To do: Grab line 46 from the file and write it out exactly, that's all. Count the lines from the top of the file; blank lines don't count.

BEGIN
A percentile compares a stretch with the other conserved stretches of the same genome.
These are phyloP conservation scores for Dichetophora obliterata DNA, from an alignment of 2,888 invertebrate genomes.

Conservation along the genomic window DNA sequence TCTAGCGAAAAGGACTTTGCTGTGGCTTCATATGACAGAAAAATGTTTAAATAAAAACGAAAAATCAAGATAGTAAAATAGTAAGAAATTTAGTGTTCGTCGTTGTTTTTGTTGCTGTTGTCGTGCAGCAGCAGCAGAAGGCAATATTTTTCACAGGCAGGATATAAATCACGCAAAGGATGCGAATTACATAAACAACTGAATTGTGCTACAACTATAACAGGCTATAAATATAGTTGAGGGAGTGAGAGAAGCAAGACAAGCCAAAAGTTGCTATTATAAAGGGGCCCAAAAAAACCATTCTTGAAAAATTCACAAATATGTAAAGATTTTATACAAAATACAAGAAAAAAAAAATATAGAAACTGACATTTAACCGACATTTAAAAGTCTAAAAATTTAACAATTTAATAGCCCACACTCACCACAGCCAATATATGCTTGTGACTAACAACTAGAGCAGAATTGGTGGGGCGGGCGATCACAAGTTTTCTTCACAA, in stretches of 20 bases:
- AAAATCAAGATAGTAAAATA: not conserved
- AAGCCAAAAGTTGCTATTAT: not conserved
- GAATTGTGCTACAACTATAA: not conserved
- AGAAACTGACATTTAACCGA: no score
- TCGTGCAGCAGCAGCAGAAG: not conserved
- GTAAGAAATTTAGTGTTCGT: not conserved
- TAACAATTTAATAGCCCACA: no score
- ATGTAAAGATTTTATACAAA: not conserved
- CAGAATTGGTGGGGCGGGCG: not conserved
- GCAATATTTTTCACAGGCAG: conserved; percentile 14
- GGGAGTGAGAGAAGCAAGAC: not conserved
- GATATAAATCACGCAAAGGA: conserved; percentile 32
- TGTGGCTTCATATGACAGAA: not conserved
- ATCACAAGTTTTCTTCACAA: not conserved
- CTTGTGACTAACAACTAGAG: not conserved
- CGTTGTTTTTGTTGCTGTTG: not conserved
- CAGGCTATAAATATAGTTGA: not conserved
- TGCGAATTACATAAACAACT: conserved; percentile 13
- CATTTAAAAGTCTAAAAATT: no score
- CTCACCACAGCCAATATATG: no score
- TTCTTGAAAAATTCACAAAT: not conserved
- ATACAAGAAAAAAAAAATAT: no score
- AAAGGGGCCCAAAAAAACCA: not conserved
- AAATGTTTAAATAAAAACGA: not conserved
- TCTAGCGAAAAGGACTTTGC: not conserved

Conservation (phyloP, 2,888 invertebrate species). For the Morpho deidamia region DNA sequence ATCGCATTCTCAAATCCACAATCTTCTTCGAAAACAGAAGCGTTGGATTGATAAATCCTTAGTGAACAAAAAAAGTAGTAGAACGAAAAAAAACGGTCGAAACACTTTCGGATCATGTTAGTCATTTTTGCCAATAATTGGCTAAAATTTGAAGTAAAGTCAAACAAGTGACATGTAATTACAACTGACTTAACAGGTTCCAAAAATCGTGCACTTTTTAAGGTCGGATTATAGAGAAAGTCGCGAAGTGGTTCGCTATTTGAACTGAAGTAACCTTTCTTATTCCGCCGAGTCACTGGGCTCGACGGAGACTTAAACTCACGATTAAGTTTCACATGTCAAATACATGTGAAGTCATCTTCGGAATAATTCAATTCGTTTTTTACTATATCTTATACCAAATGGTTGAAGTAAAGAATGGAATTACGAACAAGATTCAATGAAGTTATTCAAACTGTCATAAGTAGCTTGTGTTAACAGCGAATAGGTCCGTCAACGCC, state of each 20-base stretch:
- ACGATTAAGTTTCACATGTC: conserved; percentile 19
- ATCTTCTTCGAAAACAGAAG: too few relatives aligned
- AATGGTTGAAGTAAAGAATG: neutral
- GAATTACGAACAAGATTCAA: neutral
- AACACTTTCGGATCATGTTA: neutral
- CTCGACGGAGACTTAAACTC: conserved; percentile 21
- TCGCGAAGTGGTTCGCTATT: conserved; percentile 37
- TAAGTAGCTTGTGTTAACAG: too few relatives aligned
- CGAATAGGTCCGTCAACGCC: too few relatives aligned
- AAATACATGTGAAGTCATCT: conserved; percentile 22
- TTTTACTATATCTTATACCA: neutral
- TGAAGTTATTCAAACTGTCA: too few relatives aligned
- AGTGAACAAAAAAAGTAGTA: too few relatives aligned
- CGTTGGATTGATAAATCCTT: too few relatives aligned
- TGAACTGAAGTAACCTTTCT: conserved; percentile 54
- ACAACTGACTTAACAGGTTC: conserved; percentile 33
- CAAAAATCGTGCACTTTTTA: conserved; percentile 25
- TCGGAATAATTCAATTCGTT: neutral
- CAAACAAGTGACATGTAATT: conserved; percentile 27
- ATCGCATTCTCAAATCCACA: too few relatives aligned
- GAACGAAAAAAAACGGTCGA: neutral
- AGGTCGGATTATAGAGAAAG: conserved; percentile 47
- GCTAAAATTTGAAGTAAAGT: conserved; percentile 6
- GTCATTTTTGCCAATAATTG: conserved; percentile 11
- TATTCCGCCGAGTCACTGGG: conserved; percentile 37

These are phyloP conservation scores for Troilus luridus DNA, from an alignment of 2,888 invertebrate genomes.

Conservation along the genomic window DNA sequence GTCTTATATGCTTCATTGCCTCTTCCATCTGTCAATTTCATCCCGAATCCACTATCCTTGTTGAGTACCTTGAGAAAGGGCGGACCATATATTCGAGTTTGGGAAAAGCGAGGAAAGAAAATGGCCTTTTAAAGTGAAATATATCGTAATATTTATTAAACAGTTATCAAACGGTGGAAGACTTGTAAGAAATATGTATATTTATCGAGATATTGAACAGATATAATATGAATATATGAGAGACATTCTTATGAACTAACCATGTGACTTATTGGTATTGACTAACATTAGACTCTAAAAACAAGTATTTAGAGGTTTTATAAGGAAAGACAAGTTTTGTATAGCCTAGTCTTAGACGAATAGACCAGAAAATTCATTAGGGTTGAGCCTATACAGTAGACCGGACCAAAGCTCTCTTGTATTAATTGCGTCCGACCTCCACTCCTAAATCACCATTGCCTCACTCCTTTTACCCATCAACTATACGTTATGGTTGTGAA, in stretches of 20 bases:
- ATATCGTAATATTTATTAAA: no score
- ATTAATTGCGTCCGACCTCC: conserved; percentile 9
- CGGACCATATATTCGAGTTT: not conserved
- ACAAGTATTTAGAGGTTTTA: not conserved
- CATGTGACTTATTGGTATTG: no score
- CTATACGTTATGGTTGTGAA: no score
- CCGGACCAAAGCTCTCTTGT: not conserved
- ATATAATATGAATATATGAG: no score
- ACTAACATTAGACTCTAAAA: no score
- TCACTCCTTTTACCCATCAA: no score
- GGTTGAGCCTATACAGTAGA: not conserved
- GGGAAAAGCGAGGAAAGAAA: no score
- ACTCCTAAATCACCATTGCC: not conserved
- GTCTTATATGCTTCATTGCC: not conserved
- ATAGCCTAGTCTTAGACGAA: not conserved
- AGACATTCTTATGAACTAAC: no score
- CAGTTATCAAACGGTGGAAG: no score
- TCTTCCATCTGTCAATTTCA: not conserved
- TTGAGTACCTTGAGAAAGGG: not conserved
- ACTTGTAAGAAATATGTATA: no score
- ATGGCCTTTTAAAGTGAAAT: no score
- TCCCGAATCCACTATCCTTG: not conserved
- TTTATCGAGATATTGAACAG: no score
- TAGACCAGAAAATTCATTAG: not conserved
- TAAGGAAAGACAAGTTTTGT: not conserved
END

- CAAAAATCGTGCACTTTTTA: conserved; percentile 25